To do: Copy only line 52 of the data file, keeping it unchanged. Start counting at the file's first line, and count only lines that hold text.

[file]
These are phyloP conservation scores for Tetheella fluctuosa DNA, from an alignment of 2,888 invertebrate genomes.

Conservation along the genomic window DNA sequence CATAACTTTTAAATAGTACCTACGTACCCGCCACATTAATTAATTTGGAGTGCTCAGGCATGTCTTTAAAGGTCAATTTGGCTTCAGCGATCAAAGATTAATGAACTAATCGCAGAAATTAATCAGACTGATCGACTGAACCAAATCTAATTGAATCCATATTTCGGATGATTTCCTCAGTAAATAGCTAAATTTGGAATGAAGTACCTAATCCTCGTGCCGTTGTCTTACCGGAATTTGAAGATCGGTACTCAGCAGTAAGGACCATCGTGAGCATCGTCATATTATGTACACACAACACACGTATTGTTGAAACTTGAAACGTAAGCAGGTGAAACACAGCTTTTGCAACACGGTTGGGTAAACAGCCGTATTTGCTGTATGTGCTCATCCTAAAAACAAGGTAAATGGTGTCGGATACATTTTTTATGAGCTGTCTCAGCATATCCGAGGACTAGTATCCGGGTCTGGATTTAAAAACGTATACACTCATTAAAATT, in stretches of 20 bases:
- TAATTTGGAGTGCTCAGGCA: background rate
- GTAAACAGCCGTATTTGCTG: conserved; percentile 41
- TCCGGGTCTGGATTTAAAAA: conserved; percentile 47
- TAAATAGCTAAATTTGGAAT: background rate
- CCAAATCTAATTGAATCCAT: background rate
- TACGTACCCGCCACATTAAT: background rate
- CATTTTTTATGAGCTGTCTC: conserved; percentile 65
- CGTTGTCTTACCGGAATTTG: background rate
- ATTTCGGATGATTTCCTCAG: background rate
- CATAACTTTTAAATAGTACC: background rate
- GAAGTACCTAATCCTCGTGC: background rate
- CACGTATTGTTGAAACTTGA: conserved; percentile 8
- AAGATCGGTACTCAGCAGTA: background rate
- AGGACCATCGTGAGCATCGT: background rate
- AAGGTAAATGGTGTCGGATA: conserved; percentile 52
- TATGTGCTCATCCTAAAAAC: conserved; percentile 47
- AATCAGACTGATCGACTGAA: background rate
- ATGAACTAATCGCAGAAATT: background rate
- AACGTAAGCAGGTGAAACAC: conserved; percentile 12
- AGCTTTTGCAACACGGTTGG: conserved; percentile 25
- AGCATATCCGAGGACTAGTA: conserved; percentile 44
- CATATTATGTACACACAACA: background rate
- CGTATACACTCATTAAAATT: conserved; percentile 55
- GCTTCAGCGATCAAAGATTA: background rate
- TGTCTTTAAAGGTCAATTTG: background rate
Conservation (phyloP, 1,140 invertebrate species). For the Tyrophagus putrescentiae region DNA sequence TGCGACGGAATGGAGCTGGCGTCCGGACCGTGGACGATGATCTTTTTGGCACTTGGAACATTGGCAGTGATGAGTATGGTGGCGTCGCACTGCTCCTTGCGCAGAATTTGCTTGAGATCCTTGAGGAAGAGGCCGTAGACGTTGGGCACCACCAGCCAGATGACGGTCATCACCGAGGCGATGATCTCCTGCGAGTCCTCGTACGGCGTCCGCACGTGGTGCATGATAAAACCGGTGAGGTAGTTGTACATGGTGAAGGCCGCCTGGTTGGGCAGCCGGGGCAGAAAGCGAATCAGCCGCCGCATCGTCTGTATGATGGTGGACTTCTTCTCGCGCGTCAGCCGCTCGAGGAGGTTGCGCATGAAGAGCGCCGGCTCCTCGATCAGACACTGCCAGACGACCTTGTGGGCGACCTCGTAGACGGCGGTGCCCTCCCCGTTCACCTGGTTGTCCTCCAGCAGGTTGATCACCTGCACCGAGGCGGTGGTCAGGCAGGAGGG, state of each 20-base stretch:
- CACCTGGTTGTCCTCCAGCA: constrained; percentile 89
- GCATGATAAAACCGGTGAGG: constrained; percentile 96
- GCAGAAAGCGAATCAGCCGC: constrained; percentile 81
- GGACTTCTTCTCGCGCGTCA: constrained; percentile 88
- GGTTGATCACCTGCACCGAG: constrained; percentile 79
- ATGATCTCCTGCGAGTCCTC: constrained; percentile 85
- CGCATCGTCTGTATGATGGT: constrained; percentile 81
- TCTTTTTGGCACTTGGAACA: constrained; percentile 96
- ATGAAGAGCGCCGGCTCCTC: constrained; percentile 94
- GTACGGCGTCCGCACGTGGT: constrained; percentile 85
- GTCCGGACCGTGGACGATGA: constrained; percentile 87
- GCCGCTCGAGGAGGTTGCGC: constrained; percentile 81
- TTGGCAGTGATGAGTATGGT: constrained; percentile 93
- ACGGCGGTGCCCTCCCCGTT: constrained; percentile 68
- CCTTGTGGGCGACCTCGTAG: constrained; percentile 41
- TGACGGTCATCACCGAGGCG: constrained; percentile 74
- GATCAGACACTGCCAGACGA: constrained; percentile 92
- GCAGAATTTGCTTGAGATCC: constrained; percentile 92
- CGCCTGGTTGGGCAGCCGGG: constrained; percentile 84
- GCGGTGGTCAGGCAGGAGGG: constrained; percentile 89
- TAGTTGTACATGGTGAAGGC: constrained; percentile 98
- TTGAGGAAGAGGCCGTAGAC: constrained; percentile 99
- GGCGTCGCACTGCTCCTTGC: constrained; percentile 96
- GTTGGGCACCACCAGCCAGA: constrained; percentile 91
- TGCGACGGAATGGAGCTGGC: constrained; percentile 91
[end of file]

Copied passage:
- GTTGGGCACCACCAGCCAGA: constrained; percentile 91